Surely having overcome obstacles is one of the best testaments to strength of character. And on that score, Asians, like the first-generation Jewish immigrants at Harvard in my grandfather's day, have had nothing handed to them on a silver platter. Of the 74 percent of Asian students matriculating at Stuyvesant in 2019, 53 percent came from economically deprived homes, and a high percentage from immigrant homes in which English is not the spoken language.
After the Supreme Court granted certiorari in the suit against Harvard, university president Lawrence Bacow wrote to the Harvard community extolling Harvard for nurturing individuality, and accused critics of its admissions policy as seeking a process "far more mechanistic, a process that is far more reliant on simple assessments of objective criteria."
It is Harvard, however, that is denying the individuality of Asian-American students, and relying instead on crude stereotypes of them as relentless nerds. Ironically, it was precisely such stereotyping based on presumed racial characteristics that the Supreme Court sought to ban in its landmark Brown vs. Board of Education (1954). Separate schools for white and black children, the Court determined, is inherently unequal because it sends a message to black students of their indelible inferiority — i.e., that their race renders them unfit to attend school together with white students.
That same type of stigmatization of Asian-American students is precisely what Harvard does when it marks them down on their personal qualities. Brown was decided under the 14th Amendment's equal protection clause, which does not apply to private corporations such as Harvard. But Title VI of the Civil Rights Act of 1964 prohibits private parties receiving Federal financial assistance, as Harvard does, to the tune of tens of millions of dollars every year, from excluding individuals from participation or subjecting them to discrimination on the basis of race, color, or national origin. That is what Students for Fair Admissions allege Harvard has done to Asian-American applicants.
Harvard has defended its admissions policies on the basis of that trusty shibboleth: the benefits of a diverse student body. If maintaining a steady black enrollment of 10 to 11 percent requires a heavy thumb on the scales against Asian applicants, it is necessary for the greater good, Harvard argues.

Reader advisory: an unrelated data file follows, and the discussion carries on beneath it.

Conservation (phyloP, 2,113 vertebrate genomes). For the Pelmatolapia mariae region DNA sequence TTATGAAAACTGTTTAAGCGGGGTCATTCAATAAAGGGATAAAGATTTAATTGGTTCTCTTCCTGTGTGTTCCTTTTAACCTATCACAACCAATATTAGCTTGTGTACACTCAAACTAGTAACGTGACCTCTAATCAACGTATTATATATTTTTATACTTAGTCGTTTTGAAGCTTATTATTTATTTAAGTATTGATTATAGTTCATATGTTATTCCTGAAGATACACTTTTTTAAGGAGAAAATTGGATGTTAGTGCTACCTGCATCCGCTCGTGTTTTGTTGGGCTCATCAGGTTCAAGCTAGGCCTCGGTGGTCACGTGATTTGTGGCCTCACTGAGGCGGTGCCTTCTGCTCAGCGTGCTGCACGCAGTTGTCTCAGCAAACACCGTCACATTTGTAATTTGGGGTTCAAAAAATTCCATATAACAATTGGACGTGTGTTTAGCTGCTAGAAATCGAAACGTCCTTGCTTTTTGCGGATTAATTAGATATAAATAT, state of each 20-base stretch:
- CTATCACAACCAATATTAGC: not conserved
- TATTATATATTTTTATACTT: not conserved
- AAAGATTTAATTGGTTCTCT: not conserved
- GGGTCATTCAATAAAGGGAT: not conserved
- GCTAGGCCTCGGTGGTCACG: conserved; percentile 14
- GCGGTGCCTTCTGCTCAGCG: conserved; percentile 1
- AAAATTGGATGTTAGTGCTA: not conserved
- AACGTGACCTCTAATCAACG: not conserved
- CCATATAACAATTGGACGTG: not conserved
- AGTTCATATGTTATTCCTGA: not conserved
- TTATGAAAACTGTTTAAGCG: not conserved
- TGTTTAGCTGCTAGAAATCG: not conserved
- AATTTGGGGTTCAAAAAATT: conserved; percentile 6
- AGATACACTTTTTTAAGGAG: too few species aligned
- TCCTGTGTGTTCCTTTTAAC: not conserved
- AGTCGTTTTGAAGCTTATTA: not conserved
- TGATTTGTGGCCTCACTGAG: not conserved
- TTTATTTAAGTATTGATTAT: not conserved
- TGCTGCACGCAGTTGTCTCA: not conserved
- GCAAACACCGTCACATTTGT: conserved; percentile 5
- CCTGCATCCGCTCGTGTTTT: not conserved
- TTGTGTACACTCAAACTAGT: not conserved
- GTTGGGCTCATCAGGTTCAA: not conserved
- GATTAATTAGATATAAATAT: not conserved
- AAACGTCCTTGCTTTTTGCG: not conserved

That argument, though recognized in a number of Supreme Court decisions, is rapidly losing its force. For one thing, viewpoint diversity is at least as crucial to Harvard's educational mission as some fixed percentage of blacks and Hispanics from diverse backgrounds. Yet the Harvard faculty grows ever more monochromatic in viewpoint.
Secondly, affirmative action has arguably led to resegregation of campuses: separate dining halls, residences, social groups, graduation ceremonies. In Mismatch: How Affirmative Action Hurts Students It's Intended to Help, and Why Universities Won't Admit It (2004), UCLA law professor Richard Sanders argues that pushing black students into academic environments for which they are underprepared makes their failure much more likely.
One prong of mismatch theory holds that students are more likely to form friendships with students who have similar levels of academic preparation. Demands for greatly expanded black cultural centers and even segregated housing express an impulse to self-segregate by minorities who feel themselves over their heads academically. But that blows up the argument for affirmative action leading to exposure to those from different backgrounds.
Having agreed to hear Students for Fair Admissions, there is a good chance that the Supreme Court intends to put a spoke in the wheels of the affirmative action regime in place on campuses for decades. Even Chief Justice John Roberts, the leading institutionalist on the Court and the least inclined to reverse long-standing precedents, has said, "The best way to stop discrimination on the basis of race is to stop discriminating on the basis of race."
Such a decision would command the support of three-quarters of Americans, including most blacks, according to numerous polls. And it would push back hard against the balkanization of America along racial lines and the definition of "social justice" as dividing every economic benefit — e.g., faculty appointments, places on corporate boards — on racial lines.
Let us hope.